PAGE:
My female client apparently lost 6 lbs of fat and gained 4 lbs of lean mass in just under a month. Her scale weight dropped 2 lbs (from 138 to 136) and body fat % went to 31% from 35%. Now, I'd always taken muscle gain to be a very slow process, about 1lb a month. On top of this, I'd gone by the calories in, calories out rule; while losing fat, it is not possible to gain muscle. Was the 4 lb gain likely incorrect?
Thread: Rate of muscle mass gain
06-04-2012, 11:18 PM #1
Rate of muscle mass gain
06-04-2012, 11:37 PM #2
- Join Date: Jun 2009
- Location: Melbourne, Victoria, Australia
- Posts: 6,348
- Rep Power: 1069269
"A fox has many tricks, a porcupine has only one trick - but a very good one."
- "Lean mass" is not all muscle, it's just everything except fat. It includes bones, skin, internal organs, water in the body, food in the belly, stored glycogen, etc. When you go to the toilet in the morning it's easy to lose 1-2lbs of lean mass, go to the gym and dose up with a quart of water while not breaking a sweat and you've gained 1lb lean mass.
- lean mass gain can be surprisingly quick in previously sedentary beginners. Several pounds in the first year of a woman newbie is quite reasonable, but of course it's not evenly-spread through the year, it comes in stops and starts the same as deadlift numbers and so on.
- it is possible to lose fat and gain muscle at the same time if you are overfat - 20+% for men and 30+% for women. Fat loss requires a caloric deficit, muscle gain requires a caloric surplus; but when overfat, the person's bodyfat can supply the caloric surplus to allow for lean mass gain. This takes men down to 15% and women down to 25% or so, and then - absent elaborate diets - they must choose between bulking and cutting, gaining or losing both lean and fat mass at the same time.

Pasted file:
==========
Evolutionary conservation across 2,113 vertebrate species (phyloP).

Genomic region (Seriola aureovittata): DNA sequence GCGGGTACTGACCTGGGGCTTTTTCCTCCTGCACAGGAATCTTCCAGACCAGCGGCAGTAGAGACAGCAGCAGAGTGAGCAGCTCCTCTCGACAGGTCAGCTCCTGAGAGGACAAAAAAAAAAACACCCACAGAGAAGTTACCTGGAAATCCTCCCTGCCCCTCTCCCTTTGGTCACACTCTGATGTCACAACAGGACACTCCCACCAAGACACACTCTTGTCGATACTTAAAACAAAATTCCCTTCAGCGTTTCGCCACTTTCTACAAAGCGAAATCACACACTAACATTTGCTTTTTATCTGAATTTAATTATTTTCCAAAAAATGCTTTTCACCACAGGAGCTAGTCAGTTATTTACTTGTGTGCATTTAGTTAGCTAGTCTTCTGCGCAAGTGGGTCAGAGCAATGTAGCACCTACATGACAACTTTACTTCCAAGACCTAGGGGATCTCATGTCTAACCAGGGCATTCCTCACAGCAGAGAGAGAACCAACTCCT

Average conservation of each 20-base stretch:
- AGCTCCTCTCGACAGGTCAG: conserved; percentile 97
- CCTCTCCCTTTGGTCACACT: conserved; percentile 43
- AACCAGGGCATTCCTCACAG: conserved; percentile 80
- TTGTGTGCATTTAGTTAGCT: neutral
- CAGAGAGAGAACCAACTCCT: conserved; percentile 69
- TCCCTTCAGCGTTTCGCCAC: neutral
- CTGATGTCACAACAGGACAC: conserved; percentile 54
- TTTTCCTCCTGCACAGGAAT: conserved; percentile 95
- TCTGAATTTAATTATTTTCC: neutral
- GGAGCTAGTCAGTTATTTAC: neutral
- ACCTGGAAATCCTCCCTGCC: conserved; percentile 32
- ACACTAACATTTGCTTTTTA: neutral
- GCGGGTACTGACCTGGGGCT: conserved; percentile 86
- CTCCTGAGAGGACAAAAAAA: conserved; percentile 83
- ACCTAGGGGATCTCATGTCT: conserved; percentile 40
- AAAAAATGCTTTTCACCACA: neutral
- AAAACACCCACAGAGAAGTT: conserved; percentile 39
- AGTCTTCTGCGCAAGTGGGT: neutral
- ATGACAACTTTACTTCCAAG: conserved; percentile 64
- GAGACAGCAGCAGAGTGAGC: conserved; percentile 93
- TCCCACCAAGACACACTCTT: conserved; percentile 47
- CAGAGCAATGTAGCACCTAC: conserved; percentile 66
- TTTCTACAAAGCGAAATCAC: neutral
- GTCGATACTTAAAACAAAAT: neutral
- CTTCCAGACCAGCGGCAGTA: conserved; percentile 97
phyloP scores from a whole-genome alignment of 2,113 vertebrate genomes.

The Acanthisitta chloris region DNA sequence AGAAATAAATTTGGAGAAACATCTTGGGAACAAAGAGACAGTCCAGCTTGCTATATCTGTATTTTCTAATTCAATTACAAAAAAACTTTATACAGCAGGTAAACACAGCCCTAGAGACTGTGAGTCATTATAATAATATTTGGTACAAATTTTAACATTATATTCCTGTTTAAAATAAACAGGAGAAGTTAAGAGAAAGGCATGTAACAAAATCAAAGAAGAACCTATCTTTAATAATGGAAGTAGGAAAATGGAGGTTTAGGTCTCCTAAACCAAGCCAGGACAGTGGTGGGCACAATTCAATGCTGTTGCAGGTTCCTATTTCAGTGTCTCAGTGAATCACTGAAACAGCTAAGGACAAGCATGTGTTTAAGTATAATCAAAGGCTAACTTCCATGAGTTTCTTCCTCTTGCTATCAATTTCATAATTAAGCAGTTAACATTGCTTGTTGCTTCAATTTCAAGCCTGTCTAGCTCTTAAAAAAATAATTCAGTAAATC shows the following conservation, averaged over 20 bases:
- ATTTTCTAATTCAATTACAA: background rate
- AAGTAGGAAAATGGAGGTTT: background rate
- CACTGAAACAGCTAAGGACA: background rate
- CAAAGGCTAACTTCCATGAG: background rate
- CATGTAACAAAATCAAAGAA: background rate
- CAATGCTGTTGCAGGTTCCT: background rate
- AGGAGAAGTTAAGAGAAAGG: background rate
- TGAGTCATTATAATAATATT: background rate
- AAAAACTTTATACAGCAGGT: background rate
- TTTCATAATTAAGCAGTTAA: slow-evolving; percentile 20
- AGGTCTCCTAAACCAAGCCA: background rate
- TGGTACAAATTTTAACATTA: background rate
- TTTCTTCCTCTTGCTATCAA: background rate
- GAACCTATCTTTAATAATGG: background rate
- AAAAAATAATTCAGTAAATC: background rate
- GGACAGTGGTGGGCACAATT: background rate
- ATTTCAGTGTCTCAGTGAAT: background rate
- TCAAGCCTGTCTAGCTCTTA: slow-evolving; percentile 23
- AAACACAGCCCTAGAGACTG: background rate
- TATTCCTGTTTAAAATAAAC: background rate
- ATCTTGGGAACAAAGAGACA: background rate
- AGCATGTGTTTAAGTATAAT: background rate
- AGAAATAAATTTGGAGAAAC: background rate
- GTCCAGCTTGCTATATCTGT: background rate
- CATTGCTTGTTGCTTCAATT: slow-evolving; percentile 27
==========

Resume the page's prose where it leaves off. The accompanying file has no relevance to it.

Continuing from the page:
- your maths is wrong anyway. Her initial lean mass was 65% of 138 = 89.7lbs, her lean mass now is 69% of 136lbs = 93.84lbs, a difference in lean mass of 3lbs, not 4lbs.
- how did you measure her bodyfat? Skinfolds for example commonly carry an error of +/-2% bodyfat, when actually (for example) 33% you might measure it as anywhere between 31 and 35%. Thus her bodyfat may not have changed at all. Or might have changed more than you think, etc.
- does it matter anyway? Do her goals include having X lbs of lean mass and Y lbs of fat mass? Or does she just want to get stronger, fitter, have her back stop hurting, have a smaller waistline, or what? Measure what's important to her, don't measure for the sake of it. For most people, bodyfat percentage is like their VO2max, it means nothing in itself, it's just a symbol of other more interesting and useful changes which themselves can be measured or felt directly.
06-05-2012, 03:19 AM #3
You likely used one of those electronic body fat measurement machines, which are (like Kyle said) largely inaccurate. Even when I'm doing calipers, I tell people up front that it is not 100% accurate - what is accurate is the amount of the skinfold, which if I am the one taking it every time gives us a comparison point and if you drop in your tricep from 15mm to 13mm then that's an improvement. Same with girth measurements - if you take it the same way every time then it is more consistent and you are able to track progress better.
And yes, 4lbs in a month is highly unlikely - of muscle. Even for a beginner. But that's why you don't tell people (especially female) that they gained "WOW OMG YOU GAINED 4 POUNDS OF MUSCLE!". They are much more likely to freak out, think they are bulking up and fire you.
06-05-2012, 04:56 AM #4
06-05-2012, 09:45 AM #5
By Saintsqc in forum Teen BodybuildingReplies: 10Last Post: 01-09-2012, 01:31 PM
By Saintsqc in forum NutritionReplies: 4Last Post: 01-09-2012, 12:01 PM
By Dkrleo in forum NutritionReplies: 15Last Post: 12-11-2011, 12:22 PM
By kelsifer in forum NutritionReplies: 12Last Post: 07-11-2011, 07:54 PM
By JohnnyBoii in forum Teen BodybuildingReplies: 30Last Post: 06-22-2011, 04:41 AM